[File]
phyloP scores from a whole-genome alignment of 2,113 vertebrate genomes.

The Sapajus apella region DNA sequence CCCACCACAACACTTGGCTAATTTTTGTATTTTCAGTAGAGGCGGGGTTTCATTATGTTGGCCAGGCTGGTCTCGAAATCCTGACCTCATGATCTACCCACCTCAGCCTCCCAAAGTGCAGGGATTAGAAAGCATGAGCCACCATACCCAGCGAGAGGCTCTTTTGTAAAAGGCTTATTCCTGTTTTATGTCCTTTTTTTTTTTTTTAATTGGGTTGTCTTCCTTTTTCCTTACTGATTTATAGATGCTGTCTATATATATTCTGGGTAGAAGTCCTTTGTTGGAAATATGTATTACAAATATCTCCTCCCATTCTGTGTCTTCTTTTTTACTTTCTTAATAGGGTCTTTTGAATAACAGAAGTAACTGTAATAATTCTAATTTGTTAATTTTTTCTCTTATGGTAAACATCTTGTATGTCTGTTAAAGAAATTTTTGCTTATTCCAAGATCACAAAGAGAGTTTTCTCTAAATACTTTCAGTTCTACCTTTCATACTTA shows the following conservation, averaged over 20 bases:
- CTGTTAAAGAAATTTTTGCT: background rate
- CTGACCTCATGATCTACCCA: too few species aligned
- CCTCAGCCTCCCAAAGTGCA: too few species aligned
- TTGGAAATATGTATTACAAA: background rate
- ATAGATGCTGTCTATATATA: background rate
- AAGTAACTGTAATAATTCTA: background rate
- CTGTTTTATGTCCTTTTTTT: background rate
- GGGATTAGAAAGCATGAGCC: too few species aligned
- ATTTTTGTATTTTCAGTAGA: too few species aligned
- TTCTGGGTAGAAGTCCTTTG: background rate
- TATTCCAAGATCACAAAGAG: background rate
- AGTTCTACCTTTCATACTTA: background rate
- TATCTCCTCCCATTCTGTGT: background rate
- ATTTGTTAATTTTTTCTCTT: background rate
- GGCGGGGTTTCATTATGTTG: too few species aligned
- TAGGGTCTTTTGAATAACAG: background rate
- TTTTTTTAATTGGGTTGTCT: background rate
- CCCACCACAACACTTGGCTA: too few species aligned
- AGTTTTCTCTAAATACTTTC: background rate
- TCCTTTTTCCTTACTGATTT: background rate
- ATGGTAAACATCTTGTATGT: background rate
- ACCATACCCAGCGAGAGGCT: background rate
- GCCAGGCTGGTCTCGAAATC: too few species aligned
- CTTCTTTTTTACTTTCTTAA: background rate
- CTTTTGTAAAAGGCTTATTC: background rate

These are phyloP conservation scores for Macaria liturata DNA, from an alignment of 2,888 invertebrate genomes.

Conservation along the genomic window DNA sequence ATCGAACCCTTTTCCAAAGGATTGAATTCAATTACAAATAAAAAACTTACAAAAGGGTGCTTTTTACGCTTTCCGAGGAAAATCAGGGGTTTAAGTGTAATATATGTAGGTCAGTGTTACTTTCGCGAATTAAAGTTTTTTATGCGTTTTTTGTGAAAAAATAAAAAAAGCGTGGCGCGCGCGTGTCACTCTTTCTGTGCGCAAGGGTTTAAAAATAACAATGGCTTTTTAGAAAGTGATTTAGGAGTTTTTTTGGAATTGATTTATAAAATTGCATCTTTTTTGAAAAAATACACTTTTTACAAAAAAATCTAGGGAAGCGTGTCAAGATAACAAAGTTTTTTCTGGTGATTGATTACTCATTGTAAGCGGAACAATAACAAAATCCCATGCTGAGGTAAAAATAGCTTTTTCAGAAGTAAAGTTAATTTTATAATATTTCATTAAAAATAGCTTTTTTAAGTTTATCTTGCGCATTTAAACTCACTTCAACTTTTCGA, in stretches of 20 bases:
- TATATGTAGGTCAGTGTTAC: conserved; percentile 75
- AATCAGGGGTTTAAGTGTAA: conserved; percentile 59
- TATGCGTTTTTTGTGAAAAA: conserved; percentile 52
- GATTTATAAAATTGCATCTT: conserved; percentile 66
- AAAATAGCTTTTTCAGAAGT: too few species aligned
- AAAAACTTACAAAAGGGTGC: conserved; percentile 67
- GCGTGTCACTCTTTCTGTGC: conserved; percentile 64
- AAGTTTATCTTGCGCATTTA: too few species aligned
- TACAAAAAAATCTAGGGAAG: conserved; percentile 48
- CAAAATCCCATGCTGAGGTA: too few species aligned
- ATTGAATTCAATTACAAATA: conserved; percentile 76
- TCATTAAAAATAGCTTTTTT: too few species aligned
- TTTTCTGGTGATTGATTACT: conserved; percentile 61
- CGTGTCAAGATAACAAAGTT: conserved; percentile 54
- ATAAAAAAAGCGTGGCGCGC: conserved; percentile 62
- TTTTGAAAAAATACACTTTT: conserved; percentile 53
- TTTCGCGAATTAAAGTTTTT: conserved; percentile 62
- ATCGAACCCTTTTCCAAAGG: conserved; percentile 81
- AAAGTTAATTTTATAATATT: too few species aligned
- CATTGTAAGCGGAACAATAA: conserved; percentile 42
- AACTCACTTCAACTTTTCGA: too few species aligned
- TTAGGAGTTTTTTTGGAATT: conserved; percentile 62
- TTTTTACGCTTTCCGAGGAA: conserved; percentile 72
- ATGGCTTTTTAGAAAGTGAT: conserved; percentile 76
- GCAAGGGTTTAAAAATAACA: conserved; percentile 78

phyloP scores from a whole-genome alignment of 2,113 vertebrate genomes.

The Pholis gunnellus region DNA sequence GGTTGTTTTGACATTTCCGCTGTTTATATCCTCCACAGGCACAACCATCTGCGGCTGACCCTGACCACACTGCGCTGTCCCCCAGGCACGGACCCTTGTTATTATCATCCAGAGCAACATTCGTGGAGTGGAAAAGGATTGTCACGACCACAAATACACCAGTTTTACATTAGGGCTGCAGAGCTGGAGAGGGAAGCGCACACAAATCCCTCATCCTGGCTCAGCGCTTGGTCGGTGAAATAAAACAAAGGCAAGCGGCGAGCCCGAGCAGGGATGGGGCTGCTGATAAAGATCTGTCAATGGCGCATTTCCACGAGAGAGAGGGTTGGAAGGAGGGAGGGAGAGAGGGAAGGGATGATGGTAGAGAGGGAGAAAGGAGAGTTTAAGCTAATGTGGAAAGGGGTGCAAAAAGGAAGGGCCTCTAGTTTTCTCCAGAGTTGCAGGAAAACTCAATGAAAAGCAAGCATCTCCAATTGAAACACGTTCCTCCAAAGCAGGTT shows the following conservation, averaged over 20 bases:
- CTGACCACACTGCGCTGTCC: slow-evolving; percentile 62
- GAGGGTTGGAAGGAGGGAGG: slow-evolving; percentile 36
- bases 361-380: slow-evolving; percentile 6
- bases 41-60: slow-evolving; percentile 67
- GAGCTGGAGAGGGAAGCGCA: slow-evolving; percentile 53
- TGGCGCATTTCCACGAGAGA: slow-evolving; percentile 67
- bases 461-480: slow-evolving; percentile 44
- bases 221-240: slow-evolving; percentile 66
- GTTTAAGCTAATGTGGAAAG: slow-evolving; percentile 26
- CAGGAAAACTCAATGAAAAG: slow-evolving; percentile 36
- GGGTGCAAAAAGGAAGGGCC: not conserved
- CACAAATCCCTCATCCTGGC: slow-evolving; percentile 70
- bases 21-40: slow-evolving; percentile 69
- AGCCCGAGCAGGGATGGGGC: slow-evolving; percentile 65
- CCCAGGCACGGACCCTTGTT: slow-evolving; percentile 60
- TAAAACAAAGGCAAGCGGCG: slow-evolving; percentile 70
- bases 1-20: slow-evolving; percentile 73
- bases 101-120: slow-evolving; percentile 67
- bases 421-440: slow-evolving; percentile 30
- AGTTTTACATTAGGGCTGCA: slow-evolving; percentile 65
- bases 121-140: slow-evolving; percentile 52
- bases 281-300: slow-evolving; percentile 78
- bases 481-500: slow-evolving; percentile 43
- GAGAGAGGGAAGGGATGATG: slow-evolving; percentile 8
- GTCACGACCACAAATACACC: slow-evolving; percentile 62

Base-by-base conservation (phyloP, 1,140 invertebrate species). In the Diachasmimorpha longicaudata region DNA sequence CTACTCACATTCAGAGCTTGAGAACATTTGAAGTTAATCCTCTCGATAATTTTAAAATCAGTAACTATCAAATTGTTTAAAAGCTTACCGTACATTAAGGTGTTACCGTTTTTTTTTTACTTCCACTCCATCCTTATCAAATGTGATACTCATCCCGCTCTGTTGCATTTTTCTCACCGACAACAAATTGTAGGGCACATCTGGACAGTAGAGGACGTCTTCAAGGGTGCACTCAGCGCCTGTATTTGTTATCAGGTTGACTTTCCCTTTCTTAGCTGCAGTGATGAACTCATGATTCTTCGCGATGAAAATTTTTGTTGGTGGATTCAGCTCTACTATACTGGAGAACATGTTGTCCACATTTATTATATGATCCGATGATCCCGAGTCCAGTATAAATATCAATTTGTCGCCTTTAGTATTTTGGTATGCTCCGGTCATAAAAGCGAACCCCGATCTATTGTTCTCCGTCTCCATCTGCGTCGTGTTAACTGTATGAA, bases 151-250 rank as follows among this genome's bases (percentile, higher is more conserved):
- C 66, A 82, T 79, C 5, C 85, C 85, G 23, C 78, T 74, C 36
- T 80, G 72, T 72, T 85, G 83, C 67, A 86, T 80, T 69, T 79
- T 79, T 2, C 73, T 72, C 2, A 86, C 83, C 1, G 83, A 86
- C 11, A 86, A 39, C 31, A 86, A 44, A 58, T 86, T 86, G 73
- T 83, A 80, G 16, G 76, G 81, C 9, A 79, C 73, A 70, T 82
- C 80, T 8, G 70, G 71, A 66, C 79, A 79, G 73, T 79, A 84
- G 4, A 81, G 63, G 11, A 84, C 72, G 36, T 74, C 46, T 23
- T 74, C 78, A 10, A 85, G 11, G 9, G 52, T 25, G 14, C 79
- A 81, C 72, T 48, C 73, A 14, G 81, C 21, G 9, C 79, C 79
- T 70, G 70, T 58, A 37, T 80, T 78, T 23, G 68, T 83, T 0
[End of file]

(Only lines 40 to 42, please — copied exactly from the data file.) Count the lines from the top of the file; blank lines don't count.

- ATTGAATTCAATTACAAATA: conserved; percentile 76
- TCATTAAAAATAGCTTTTTT: too few species aligned
- TTTTCTGGTGATTGATTACT: conserved; percentile 61